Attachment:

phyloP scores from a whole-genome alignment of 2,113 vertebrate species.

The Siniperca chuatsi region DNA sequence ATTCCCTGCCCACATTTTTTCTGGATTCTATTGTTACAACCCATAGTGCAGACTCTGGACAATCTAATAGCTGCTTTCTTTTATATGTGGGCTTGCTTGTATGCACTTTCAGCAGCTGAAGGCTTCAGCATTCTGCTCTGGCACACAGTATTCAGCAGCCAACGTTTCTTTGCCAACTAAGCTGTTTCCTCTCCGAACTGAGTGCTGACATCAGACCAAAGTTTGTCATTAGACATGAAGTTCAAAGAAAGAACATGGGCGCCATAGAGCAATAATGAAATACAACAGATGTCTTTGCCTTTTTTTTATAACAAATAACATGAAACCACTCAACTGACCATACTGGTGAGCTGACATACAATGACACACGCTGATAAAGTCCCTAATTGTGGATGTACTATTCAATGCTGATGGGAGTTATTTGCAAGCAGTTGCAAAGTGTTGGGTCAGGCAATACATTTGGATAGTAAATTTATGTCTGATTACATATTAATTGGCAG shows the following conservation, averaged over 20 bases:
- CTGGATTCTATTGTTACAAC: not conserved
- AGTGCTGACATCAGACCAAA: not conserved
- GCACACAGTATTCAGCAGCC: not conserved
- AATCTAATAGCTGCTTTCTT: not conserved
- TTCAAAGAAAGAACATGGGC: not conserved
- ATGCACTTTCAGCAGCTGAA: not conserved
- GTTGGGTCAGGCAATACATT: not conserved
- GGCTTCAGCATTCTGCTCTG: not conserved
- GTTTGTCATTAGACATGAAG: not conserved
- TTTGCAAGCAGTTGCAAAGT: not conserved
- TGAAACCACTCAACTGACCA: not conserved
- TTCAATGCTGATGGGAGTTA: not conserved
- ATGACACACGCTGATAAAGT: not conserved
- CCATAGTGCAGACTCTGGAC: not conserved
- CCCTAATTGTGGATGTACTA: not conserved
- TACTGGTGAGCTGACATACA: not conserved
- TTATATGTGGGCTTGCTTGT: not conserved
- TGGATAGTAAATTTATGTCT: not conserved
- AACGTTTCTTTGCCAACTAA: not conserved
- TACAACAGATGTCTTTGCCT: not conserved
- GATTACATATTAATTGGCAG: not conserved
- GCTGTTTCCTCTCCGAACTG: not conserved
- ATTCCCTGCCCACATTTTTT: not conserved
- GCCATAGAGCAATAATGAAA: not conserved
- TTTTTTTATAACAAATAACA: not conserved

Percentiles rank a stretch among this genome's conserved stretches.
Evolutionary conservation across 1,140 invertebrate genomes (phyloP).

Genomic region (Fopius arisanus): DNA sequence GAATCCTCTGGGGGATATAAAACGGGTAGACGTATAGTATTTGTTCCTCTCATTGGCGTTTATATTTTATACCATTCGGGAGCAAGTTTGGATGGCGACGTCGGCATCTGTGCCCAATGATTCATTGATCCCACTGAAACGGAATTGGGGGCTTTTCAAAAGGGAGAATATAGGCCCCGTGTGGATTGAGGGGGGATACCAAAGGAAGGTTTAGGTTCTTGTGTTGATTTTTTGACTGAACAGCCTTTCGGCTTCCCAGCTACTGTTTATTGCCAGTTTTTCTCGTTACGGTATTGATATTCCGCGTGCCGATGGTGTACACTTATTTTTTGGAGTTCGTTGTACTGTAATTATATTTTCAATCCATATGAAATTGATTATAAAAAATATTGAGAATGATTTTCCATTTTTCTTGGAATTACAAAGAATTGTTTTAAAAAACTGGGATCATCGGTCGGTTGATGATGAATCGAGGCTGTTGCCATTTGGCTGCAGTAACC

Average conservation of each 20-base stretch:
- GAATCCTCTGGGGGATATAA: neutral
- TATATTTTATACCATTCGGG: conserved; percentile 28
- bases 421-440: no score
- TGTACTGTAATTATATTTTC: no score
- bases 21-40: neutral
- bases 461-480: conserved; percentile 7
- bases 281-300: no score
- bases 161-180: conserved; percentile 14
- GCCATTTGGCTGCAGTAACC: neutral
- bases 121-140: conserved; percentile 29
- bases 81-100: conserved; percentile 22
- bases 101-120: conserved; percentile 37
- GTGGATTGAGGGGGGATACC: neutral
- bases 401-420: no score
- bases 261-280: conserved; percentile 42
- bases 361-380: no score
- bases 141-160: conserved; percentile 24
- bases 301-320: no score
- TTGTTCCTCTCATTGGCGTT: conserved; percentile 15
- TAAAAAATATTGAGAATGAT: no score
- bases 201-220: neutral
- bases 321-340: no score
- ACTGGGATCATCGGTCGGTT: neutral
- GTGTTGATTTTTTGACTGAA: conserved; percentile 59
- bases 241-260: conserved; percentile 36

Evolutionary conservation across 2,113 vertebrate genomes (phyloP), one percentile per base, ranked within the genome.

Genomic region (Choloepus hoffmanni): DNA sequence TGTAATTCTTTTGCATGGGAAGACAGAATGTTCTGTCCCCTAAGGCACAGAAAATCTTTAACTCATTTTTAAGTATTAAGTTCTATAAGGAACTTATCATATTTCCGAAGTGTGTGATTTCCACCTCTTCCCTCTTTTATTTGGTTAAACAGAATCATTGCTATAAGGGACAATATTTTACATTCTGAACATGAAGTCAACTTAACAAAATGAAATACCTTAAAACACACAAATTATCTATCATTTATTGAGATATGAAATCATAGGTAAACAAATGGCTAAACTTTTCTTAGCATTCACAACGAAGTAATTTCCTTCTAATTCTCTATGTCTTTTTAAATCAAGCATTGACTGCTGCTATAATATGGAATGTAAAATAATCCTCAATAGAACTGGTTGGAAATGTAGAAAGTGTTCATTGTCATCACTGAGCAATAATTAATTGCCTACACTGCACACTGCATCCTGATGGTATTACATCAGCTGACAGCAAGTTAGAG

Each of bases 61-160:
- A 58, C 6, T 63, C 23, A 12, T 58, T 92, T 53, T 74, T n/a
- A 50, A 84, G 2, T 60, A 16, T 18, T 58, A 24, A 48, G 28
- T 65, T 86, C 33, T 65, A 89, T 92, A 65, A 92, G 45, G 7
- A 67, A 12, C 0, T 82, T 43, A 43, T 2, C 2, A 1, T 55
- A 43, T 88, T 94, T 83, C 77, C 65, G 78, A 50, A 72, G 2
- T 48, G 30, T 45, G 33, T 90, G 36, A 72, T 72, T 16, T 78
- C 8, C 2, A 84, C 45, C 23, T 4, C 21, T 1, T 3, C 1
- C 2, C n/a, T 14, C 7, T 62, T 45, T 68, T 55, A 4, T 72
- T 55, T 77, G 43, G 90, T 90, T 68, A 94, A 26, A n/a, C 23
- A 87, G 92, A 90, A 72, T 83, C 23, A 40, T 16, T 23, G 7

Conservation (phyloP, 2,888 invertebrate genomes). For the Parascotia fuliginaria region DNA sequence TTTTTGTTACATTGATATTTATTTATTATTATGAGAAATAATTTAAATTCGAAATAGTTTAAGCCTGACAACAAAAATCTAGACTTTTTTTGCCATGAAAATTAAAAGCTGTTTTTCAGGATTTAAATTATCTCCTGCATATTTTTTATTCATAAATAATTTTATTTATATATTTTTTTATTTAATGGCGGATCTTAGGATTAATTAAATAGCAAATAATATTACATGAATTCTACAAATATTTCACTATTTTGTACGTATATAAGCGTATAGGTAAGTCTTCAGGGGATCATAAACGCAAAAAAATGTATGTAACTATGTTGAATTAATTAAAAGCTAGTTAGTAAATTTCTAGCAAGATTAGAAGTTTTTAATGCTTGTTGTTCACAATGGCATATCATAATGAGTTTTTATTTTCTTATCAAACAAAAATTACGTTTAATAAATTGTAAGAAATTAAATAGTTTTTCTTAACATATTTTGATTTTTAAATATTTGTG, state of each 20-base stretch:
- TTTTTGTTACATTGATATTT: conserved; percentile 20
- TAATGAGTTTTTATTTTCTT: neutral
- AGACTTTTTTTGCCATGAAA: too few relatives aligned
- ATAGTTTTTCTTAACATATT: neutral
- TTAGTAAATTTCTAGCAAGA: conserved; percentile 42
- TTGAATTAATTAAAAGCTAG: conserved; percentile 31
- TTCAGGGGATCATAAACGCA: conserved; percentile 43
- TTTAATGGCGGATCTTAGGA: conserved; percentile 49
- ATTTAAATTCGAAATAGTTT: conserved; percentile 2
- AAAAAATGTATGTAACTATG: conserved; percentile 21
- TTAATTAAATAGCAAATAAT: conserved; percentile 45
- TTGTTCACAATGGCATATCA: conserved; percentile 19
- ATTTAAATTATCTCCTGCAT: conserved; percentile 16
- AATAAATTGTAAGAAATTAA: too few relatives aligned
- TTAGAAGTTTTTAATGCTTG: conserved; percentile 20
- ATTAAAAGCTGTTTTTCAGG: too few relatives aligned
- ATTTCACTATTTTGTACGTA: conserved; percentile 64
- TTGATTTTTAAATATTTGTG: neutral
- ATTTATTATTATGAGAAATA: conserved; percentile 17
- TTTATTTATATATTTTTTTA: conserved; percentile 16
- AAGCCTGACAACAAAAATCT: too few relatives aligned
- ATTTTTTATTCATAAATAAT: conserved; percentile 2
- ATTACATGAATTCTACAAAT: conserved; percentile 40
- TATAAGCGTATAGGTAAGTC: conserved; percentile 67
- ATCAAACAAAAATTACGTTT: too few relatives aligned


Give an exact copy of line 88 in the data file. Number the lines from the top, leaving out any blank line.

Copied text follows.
- TTGATTTTTAAATATTTGTG: neutral